Power Grid Corp. of India, the nation’s largest transmission company, was little changed at 119 rupees at the close in Mumbai. The stock has gained 11 percent in the past year, compared with 5.8 percent drop in the benchmark Sensitive Index.
India has missed every capacity addition target since 1951, underscoring the urgency behind Singh’s effort to make $400 billion in investments, or 40 percent of the total spend planned on infrastructure, over the next five years, according to Power Secretary P. Uma Shankar, the top bureaucrat in India’s power ministry.
The world’s second-most populous nation suffers from frequent power outages that can last as long as 10 hours, amid summer temperatures of as high as 45 degrees Celsius (113 degrees Fahrenheit) in the capital, New Delhi. Power supply shortages shave about 1.2 percentage points off the nation’s annual growth, according to the Planning Commission.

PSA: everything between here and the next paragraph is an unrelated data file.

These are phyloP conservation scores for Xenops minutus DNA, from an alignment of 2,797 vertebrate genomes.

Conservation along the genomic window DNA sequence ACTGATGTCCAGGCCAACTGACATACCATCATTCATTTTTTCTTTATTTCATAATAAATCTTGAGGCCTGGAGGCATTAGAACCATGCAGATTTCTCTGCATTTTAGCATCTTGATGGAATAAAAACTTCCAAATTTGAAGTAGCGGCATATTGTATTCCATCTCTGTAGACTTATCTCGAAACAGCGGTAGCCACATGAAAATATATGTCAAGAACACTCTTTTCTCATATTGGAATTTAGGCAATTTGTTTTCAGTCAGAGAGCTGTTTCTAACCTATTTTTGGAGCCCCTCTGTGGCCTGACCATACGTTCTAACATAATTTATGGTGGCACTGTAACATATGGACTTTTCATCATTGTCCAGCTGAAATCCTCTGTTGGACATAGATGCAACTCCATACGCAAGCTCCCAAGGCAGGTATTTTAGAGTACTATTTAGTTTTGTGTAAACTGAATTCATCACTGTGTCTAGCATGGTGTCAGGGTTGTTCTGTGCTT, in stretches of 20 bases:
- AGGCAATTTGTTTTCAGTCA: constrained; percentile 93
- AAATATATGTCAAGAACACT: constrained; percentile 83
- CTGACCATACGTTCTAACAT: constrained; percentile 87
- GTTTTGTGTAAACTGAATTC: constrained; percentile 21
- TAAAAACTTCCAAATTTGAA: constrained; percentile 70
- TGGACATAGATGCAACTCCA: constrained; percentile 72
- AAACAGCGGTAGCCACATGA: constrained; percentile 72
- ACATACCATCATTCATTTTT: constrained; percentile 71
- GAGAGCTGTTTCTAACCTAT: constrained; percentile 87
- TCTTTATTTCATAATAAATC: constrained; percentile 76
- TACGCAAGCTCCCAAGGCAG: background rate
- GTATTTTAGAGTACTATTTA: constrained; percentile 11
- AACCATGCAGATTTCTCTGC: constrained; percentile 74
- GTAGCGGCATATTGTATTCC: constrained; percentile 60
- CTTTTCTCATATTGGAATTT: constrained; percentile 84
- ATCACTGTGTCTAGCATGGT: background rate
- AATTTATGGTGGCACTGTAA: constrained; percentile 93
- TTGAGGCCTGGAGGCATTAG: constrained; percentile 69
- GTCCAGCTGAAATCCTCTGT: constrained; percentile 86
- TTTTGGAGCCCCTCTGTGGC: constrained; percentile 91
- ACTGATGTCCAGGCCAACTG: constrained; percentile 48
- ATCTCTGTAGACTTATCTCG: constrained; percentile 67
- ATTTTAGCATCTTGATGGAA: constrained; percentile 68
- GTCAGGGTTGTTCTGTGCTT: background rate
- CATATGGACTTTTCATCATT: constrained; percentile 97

Excessive Draw Downs
States usually contract power purchases a day in advance, according to Jayant Deo, managing director of the Indian Energy Exchange Ltd. Some end up drawing more power than contracted, and are charged a penalty for the additional purchases. When a buyer draws more than is due, the frequency at which the grid operates drops, causing the system to collapse and forcing power plants connected to it to shut down.
It was excessive draw downs by states in north India which caused the grid to collapse this week, said R.N. Nayak, chairman of state-run Power Grid, which carries half of the electricity India generates.